Monday, June 29, 2009

Nasturtium Tips and a Recipe

At first people refuse to believe that a strange new thing can be done, then they begin to hope that it can be done, then they see that it can be done-then it is done and all the world wonders why it was not done centuries ago. ~Francis Hodgson Burnett

Nasturtiums are one of my favorite edible flowers. If you haven't grown them before you can still sow them and have blooms before fall. They are gorgeous!

Nasturtium seeds can be pickled and used much like you would capers. In 'The Joy of Cooking' by Irma S. Rombauer and Marion Rombauer Becker (Bobbs-Merrill Co., Inc., New York, 1975) they give a nice recipe for preparing the seeds.

After the blossoms fall, pick off the half-ripened Nasturtium seed pods. Continue as your crop develops to drop them into a boiled and strained mixture of:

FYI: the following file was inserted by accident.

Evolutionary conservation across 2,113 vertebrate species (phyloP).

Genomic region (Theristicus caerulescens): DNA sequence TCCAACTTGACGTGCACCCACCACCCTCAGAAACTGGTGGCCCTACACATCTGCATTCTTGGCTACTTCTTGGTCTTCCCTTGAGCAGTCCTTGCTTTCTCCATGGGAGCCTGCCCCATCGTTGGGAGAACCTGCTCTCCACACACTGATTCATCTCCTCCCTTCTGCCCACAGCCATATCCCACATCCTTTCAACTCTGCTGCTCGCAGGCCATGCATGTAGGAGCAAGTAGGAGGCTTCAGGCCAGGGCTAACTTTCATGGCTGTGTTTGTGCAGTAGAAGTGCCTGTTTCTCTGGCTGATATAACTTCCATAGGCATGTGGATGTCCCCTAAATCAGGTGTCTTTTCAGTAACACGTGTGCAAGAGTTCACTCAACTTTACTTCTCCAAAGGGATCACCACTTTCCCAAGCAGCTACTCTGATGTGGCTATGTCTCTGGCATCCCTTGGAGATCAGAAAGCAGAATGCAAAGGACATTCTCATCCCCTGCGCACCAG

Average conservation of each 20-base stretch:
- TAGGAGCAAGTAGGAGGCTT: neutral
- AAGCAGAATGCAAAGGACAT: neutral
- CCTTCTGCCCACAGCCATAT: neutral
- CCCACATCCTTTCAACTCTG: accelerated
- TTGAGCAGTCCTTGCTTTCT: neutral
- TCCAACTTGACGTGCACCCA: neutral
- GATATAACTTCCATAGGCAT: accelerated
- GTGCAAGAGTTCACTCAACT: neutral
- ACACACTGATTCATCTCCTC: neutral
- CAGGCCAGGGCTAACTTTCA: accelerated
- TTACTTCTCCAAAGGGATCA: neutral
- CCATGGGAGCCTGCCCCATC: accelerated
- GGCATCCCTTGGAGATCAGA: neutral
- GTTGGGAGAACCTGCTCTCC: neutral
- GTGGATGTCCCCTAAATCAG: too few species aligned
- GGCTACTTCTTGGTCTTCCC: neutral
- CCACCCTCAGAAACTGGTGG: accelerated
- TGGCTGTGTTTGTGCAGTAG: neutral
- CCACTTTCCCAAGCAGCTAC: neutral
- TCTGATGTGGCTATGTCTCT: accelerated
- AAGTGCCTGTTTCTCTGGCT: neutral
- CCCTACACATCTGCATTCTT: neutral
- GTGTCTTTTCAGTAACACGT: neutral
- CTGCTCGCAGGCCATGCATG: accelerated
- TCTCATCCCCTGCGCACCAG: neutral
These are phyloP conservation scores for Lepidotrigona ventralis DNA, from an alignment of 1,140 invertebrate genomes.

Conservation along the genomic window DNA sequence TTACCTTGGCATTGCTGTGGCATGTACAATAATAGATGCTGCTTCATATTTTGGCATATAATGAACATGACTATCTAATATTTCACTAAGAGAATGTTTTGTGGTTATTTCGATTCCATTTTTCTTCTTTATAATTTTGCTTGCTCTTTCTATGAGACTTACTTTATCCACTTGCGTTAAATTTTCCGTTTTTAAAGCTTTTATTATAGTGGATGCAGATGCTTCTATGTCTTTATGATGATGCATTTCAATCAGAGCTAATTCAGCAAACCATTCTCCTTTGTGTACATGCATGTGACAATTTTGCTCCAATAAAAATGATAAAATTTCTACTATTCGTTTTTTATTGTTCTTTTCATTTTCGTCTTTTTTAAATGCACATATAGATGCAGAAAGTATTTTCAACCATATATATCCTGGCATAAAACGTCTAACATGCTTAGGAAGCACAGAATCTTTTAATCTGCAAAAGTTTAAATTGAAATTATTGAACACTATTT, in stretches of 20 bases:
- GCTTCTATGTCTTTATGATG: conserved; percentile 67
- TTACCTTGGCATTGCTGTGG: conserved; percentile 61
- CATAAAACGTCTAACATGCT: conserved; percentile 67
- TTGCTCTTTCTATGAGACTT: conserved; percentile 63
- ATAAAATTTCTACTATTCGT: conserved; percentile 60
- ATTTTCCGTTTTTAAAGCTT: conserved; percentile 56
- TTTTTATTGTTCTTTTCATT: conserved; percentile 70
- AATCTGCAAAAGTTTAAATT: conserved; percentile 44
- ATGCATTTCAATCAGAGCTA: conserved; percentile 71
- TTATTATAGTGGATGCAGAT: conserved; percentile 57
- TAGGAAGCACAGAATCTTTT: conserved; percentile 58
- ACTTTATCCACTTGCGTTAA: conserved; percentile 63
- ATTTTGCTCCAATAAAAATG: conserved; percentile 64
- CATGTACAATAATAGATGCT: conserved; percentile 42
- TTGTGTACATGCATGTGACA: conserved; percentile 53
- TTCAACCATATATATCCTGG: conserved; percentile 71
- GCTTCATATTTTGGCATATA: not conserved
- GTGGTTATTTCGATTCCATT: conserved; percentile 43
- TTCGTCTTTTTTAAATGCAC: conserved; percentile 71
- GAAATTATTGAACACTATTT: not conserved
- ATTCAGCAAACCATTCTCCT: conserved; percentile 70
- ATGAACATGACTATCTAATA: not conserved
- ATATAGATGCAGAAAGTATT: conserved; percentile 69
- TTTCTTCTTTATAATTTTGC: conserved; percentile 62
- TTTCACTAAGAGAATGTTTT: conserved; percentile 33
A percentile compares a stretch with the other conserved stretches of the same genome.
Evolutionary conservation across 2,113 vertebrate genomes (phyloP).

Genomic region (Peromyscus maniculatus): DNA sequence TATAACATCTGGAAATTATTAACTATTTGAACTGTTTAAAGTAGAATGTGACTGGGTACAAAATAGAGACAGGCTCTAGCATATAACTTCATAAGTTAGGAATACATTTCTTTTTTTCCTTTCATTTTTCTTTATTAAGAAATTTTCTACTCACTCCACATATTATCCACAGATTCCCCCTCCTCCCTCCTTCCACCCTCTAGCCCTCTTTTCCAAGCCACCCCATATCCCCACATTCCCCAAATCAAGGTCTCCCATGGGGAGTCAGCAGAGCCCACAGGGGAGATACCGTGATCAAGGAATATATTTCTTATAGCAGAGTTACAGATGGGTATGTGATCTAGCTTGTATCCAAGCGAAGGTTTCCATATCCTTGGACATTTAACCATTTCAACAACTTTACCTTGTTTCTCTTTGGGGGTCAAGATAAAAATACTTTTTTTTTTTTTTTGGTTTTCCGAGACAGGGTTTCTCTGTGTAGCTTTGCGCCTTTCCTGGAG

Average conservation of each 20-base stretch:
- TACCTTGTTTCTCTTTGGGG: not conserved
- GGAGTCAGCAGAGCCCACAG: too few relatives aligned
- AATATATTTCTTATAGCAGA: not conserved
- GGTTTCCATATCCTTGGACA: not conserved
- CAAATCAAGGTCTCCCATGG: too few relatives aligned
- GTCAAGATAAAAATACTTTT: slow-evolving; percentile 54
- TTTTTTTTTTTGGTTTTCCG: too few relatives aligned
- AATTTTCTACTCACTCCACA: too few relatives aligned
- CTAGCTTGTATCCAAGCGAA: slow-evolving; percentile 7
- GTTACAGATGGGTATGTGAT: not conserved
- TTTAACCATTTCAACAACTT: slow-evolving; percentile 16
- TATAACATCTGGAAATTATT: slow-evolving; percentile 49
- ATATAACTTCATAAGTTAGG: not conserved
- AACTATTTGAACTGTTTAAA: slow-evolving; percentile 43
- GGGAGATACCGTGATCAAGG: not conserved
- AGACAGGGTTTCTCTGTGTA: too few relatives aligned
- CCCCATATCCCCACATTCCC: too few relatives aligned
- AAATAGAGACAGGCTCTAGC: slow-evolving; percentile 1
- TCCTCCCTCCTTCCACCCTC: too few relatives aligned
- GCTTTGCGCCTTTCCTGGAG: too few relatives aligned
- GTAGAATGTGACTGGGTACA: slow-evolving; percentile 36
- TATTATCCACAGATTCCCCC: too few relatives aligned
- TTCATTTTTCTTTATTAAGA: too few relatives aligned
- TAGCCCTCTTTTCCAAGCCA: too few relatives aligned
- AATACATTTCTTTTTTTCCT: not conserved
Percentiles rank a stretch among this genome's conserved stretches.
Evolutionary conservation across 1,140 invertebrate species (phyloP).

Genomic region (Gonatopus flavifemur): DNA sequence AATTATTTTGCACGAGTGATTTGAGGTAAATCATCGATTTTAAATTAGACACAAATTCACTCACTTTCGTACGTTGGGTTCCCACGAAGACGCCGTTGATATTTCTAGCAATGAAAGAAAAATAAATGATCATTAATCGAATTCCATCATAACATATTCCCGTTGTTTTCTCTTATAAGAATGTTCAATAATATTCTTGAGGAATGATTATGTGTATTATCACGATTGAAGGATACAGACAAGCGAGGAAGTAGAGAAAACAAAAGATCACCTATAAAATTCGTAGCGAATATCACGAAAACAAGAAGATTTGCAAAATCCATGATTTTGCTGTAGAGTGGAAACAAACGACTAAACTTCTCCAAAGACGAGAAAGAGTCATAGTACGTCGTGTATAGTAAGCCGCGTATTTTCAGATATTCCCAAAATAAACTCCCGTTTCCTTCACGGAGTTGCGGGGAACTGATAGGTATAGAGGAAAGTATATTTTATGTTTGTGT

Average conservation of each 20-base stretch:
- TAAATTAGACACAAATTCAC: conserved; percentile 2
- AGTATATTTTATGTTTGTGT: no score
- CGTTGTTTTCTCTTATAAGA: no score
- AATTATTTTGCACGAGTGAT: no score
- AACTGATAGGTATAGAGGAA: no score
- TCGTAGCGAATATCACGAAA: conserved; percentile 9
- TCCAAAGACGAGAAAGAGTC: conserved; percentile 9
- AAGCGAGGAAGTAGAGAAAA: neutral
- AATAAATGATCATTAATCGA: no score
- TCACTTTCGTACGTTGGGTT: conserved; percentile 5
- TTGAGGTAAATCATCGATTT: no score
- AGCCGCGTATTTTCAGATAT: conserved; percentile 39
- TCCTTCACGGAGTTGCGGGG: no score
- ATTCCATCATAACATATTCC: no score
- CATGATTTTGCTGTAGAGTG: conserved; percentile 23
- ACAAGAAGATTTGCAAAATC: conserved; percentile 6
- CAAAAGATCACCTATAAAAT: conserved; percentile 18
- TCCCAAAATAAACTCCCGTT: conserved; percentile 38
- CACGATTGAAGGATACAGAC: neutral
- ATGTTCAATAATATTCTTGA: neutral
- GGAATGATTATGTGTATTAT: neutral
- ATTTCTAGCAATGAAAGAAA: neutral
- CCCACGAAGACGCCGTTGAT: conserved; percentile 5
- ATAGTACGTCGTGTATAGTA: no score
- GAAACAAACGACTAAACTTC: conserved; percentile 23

1 quart white wine vinegar
2 teaspoons Pickling Salt
1 thinly sliced onion
1/2 teaspoon each allspice, mace and celery seed
3 peppercorns

Keep refrigerated and use as a variation for capers.

How do you know if your potted herbs have become too large for the pot they are currently in? The roots will start growing out the drainage holes of the pot, and you'll notice that the pot dries out very quickly, though it didn't used to. Both of these symptoms tell you that the herb needs to be moved to a bigger pot and placed in new soil.

On OFL I have more tips on growing and using nasturtiums:


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